Brian E. Colless
This is a printed document, from around 1700 before the current era, long before printing was invented!
A detailed photograph of the lower part of Side A is available here.
The Phaistos disc was discovered in 1908 in a Bronze-Age building, at Phaistos
in SW Crete. It is indeed a 'provenanced' find, but it could have been 'planted'
(deliberately inserted into the soil to be uncovered/discovered in situ the next day)?
Could the Phaistos disc be a forgery?
That would be a very elaborate hoax to perpetrate: making 45 little stamps
to imprint on clay, on both sides of the object, and printing 30 clusters of
signs (words or phrases ?) on one side and 31 on the other.
I know personally two different scholars (out of a host of hopefuls) who have
published confident attempts at decipherment (both read it as Hellenic, but
produce entirely different transcriptions and translations).
My observations on it, after looking at all the other scripts of Crete (and
Cyprus) is that it does not belong to the same family as Linear B (used for
Mycenean Greek texts).
There is a line of development in Crete from a set of pictographs to
stylized Linear A characters (language uncertain, but I think it is West Semitic)
and even more stylized Linear B; and on Cyprus a derived syllabic script from
the same source (through Linear A), used for a Hellenic dialect and other languages.
My judgement is that the Cretan pictographs and the Phaistos pictographs
(in spite of similarities and apparent correspondences) do not belong to the
same system. And they are not Egyptian, Sumerian, Luwian, or Canaanian
If the characters on the Phaistos Disc do not have any known counterparts,
what would be the purpose of such fakery? Our analogy cannot be with the
forgeries from Israel, which use scripts and languages that are known, and
can fetch a good price because of their pseudo-historical connections.
We must accept the Phaistos document on trust, hoping that a companion will
be found for it to aid in its elucidation. (Well now: there's a motive and a
project for a forger!)
Jerome M. Eisenberg, The Phaistos Disk: A 100-Year-Old Hoax? Minerva 19, 4 (2008)
However, a claim has been made that the object was forged by its discoverer, and
Jerome Eisenberg, a specialist in fake ancient art, has pointed the finger at
Luigi Pernier, the Italian archaeologist who found it in the Phaistos palace.
A motive would possibly have been to compete with the remarkable discoveries
being made at Knossos by Arthur Evans (whose drawing of the two sides of the disc
is reproduced above).
Eisenberg sees the forger's error in creating a terracotta 'pancake' with a clean-cut
edge and firing it. Cretan clay tablets (as evidenced at Knossos and Phaistos) were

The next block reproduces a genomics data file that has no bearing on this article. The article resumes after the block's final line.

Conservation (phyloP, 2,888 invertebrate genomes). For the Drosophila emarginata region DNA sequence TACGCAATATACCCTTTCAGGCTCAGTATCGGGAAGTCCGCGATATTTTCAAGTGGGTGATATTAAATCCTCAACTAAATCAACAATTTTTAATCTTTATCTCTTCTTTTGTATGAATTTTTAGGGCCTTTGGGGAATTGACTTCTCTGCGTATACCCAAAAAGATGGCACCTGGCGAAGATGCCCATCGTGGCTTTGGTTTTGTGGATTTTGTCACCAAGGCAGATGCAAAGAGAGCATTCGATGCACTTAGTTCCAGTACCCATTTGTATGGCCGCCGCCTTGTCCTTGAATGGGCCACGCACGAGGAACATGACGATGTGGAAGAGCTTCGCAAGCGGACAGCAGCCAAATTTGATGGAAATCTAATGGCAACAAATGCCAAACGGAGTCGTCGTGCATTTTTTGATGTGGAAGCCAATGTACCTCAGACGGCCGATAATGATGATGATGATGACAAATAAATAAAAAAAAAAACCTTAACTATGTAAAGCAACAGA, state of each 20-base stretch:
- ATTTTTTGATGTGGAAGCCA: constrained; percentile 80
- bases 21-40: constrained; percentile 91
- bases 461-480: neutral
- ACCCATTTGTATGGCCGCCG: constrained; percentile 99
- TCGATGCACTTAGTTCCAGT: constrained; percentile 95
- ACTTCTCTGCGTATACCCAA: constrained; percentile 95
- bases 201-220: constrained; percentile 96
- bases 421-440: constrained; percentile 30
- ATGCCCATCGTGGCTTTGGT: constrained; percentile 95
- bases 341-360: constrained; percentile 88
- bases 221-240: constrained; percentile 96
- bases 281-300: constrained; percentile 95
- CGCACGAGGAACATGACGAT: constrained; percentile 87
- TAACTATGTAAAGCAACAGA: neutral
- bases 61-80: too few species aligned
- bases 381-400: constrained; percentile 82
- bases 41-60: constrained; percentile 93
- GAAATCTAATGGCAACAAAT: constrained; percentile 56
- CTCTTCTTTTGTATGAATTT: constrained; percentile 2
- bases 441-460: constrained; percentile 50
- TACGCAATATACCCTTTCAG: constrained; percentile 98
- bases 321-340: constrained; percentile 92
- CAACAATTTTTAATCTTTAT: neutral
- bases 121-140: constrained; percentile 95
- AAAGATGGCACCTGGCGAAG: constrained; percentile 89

rough and ready, and not deliberately fired, though it could happen accidentally
(when the buildings containing them were destroyed by fire).
Perhaps so, but if the Phaistos Disc really is ancient, and if its maker considered it
to be a significant or sacred object then it may well have been purposefully baked.
Eisenberg has given us nothing but speculation, so far, and his idea could be verified
or falsified by thermoluminescence dating, but because of the risk involved (the
object could be damaged) his request has been refused by the Heraklion Museum.
Actually this method of dating determines the latest time the object was fired,
and if it had been put in an oven to dry it out in 1908 or later , the original date
would have been obliterated.
Eisenberg has given a quite a few suggestions for sources the forger could have
used to copy various signs from, notably Linear A. My answer to that is to see two
different but related writing systems on the island of Crete:
the Knossos script (northern), a picto-phonetic syllabary > Linear A and B;
the Phaistos script (southern), a picto-phonetic syllabary.
Looking at the 30 accountancy tablets from Phaistos (as distinct from adjacent
Hagia Triada, where the Linear A script was used, a stylized form of the northern
picto-phonetic script), most seem to be Linear A, but some (PH 8, 9, 13, 15, 17, 26)
have signs known from the Phaistos Disc, and notably PH 12:
PhD sign 14 (fetter, Greek pedé, Linear B PE),
PhD 1 (striding man),
PhD 22 (cuttlefish, Greek sépia, Linear B SA),
PhD 27 ( hide, talent?).
PH 13 has a fish (Phaistos Disc sign 35), which is not found in the northern
picto-syllabary or its descendant, Linear A.
Thus the Phaistos script has its own set of signs, but some of them are shared
with the Knossos syllabary.
The 45 characters on the Phaistos Disc (after Arthur Evans)
If this is a discovery I have made, it will still not help us read the Phaistos Disc!
Or perhaps it will. If enough signs are common to both systems, and we substitute
the known values from Linear B, then we are on our way with a flying start.